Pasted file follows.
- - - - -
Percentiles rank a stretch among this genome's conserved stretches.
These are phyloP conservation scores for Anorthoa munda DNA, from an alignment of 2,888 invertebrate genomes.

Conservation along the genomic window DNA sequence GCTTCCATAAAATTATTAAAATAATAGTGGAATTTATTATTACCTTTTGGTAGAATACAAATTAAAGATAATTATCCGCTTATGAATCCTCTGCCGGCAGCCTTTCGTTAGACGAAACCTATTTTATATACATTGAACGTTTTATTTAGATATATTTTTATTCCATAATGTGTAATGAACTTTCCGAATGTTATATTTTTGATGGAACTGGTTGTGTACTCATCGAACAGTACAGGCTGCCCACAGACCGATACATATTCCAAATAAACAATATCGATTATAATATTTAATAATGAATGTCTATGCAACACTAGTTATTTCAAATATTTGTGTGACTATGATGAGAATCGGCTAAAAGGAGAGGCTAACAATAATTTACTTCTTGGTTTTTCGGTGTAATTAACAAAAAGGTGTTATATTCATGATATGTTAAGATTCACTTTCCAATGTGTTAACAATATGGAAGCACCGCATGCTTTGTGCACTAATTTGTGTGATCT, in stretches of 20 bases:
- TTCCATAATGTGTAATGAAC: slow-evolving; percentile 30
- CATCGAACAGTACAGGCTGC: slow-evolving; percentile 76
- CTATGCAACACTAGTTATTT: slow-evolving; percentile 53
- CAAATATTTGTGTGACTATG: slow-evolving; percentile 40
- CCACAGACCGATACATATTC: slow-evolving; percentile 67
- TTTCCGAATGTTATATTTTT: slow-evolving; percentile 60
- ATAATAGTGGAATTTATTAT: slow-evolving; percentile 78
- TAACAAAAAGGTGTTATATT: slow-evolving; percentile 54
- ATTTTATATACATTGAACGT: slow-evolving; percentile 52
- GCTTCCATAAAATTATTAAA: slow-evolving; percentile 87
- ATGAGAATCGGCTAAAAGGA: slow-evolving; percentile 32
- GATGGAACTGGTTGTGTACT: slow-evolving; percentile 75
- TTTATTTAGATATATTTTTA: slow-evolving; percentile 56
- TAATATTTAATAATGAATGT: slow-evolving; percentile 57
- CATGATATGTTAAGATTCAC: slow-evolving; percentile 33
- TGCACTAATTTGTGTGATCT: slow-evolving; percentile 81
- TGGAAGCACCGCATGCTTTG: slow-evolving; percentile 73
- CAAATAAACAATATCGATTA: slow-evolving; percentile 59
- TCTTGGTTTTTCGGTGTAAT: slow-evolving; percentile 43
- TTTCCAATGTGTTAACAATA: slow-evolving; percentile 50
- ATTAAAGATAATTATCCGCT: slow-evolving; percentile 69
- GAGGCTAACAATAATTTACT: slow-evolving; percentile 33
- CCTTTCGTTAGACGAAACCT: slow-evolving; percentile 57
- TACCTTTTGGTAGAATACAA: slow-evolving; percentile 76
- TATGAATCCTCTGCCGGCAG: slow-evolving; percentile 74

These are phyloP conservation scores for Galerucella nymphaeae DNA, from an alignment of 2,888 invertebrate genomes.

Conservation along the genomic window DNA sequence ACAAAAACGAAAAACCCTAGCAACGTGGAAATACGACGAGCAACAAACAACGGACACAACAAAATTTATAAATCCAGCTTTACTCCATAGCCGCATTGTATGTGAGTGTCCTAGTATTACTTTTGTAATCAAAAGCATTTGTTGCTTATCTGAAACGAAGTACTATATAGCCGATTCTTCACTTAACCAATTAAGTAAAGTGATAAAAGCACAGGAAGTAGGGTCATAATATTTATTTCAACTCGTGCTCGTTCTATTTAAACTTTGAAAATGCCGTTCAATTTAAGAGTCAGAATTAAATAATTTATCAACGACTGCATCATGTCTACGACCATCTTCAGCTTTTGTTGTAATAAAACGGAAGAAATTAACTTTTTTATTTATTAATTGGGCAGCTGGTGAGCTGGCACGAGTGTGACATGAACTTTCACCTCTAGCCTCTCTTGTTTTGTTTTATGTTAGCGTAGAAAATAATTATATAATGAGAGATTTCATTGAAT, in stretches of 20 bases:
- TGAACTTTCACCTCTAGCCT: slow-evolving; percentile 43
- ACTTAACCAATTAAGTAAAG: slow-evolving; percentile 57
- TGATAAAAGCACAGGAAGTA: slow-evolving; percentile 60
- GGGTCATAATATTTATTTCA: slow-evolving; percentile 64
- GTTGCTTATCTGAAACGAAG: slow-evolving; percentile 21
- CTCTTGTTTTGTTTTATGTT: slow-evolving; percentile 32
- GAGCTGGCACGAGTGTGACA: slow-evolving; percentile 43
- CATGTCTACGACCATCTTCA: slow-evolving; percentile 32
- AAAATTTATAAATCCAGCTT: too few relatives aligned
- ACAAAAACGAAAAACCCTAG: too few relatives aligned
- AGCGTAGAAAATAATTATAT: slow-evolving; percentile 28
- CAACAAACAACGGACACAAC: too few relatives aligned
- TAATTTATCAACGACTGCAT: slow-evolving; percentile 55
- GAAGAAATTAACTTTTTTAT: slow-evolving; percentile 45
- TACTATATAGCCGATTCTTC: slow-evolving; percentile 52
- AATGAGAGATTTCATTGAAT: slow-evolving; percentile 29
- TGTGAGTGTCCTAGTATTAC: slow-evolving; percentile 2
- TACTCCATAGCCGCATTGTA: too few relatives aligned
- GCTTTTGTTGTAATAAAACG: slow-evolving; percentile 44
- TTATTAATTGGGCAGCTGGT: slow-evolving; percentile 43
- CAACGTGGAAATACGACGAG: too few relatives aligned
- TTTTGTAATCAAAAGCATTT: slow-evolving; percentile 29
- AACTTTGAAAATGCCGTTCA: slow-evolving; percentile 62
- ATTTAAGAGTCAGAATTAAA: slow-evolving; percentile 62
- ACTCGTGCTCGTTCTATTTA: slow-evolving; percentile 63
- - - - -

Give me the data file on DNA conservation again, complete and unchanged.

Percentiles rank a stretch among this genome's conserved stretches.
These are phyloP conservation scores for Anorthoa munda DNA, from an alignment of 2,888 invertebrate genomes.

Conservation along the genomic window DNA sequence GCTTCCATAAAATTATTAAAATAATAGTGGAATTTATTATTACCTTTTGGTAGAATACAAATTAAAGATAATTATCCGCTTATGAATCCTCTGCCGGCAGCCTTTCGTTAGACGAAACCTATTTTATATACATTGAACGTTTTATTTAGATATATTTTTATTCCATAATGTGTAATGAACTTTCCGAATGTTATATTTTTGATGGAACTGGTTGTGTACTCATCGAACAGTACAGGCTGCCCACAGACCGATACATATTCCAAATAAACAATATCGATTATAATATTTAATAATGAATGTCTATGCAACACTAGTTATTTCAAATATTTGTGTGACTATGATGAGAATCGGCTAAAAGGAGAGGCTAACAATAATTTACTTCTTGGTTTTTCGGTGTAATTAACAAAAAGGTGTTATATTCATGATATGTTAAGATTCACTTTCCAATGTGTTAACAATATGGAAGCACCGCATGCTTTGTGCACTAATTTGTGTGATCT, in stretches of 20 bases:
- TTCCATAATGTGTAATGAAC: slow-evolving; percentile 30
- CATCGAACAGTACAGGCTGC: slow-evolving; percentile 76
- CTATGCAACACTAGTTATTT: slow-evolving; percentile 53
- CAAATATTTGTGTGACTATG: slow-evolving; percentile 40
- CCACAGACCGATACATATTC: slow-evolving; percentile 67
- TTTCCGAATGTTATATTTTT: slow-evolving; percentile 60
- ATAATAGTGGAATTTATTAT: slow-evolving; percentile 78
- TAACAAAAAGGTGTTATATT: slow-evolving; percentile 54
- ATTTTATATACATTGAACGT: slow-evolving; percentile 52
- GCTTCCATAAAATTATTAAA: slow-evolving; percentile 87
- ATGAGAATCGGCTAAAAGGA: slow-evolving; percentile 32
- GATGGAACTGGTTGTGTACT: slow-evolving; percentile 75
- TTTATTTAGATATATTTTTA: slow-evolving; percentile 56
- TAATATTTAATAATGAATGT: slow-evolving; percentile 57
- CATGATATGTTAAGATTCAC: slow-evolving; percentile 33
- TGCACTAATTTGTGTGATCT: slow-evolving; percentile 81
- TGGAAGCACCGCATGCTTTG: slow-evolving; percentile 73
- CAAATAAACAATATCGATTA: slow-evolving; percentile 59
- TCTTGGTTTTTCGGTGTAAT: slow-evolving; percentile 43
- TTTCCAATGTGTTAACAATA: slow-evolving; percentile 50
- ATTAAAGATAATTATCCGCT: slow-evolving; percentile 69
- GAGGCTAACAATAATTTACT: slow-evolving; percentile 33
- CCTTTCGTTAGACGAAACCT: slow-evolving; percentile 57
- TACCTTTTGGTAGAATACAA: slow-evolving; percentile 76
- TATGAATCCTCTGCCGGCAG: slow-evolving; percentile 74

These are phyloP conservation scores for Galerucella nymphaeae DNA, from an alignment of 2,888 invertebrate genomes.

Conservation along the genomic window DNA sequence ACAAAAACGAAAAACCCTAGCAACGTGGAAATACGACGAGCAACAAACAACGGACACAACAAAATTTATAAATCCAGCTTTACTCCATAGCCGCATTGTATGTGAGTGTCCTAGTATTACTTTTGTAATCAAAAGCATTTGTTGCTTATCTGAAACGAAGTACTATATAGCCGATTCTTCACTTAACCAATTAAGTAAAGTGATAAAAGCACAGGAAGTAGGGTCATAATATTTATTTCAACTCGTGCTCGTTCTATTTAAACTTTGAAAATGCCGTTCAATTTAAGAGTCAGAATTAAATAATTTATCAACGACTGCATCATGTCTACGACCATCTTCAGCTTTTGTTGTAATAAAACGGAAGAAATTAACTTTTTTATTTATTAATTGGGCAGCTGGTGAGCTGGCACGAGTGTGACATGAACTTTCACCTCTAGCCTCTCTTGTTTTGTTTTATGTTAGCGTAGAAAATAATTATATAATGAGAGATTTCATTGAAT, in stretches of 20 bases:
- TGAACTTTCACCTCTAGCCT: slow-evolving; percentile 43
- ACTTAACCAATTAAGTAAAG: slow-evolving; percentile 57
- TGATAAAAGCACAGGAAGTA: slow-evolving; percentile 60
- GGGTCATAATATTTATTTCA: slow-evolving; percentile 64
- GTTGCTTATCTGAAACGAAG: slow-evolving; percentile 21
- CTCTTGTTTTGTTTTATGTT: slow-evolving; percentile 32
- GAGCTGGCACGAGTGTGACA: slow-evolving; percentile 43
- CATGTCTACGACCATCTTCA: slow-evolving; percentile 32
- AAAATTTATAAATCCAGCTT: too few relatives aligned
- ACAAAAACGAAAAACCCTAG: too few relatives aligned
- AGCGTAGAAAATAATTATAT: slow-evolving; percentile 28
- CAACAAACAACGGACACAAC: too few relatives aligned
- TAATTTATCAACGACTGCAT: slow-evolving; percentile 55
- GAAGAAATTAACTTTTTTAT: slow-evolving; percentile 45
- TACTATATAGCCGATTCTTC: slow-evolving; percentile 52
- AATGAGAGATTTCATTGAAT: slow-evolving; percentile 29
- TGTGAGTGTCCTAGTATTAC: slow-evolving; percentile 2
- TACTCCATAGCCGCATTGTA: too few relatives aligned
- GCTTTTGTTGTAATAAAACG: slow-evolving; percentile 44
- TTATTAATTGGGCAGCTGGT: slow-evolving; percentile 43
- CAACGTGGAAATACGACGAG: too few relatives aligned
- TTTTGTAATCAAAAGCATTT: slow-evolving; percentile 29
- AACTTTGAAAATGCCGTTCA: slow-evolving; percentile 62
- ATTTAAGAGTCAGAATTAAA: slow-evolving; percentile 62
- ACTCGTGCTCGTTCTATTTA: slow-evolving; percentile 63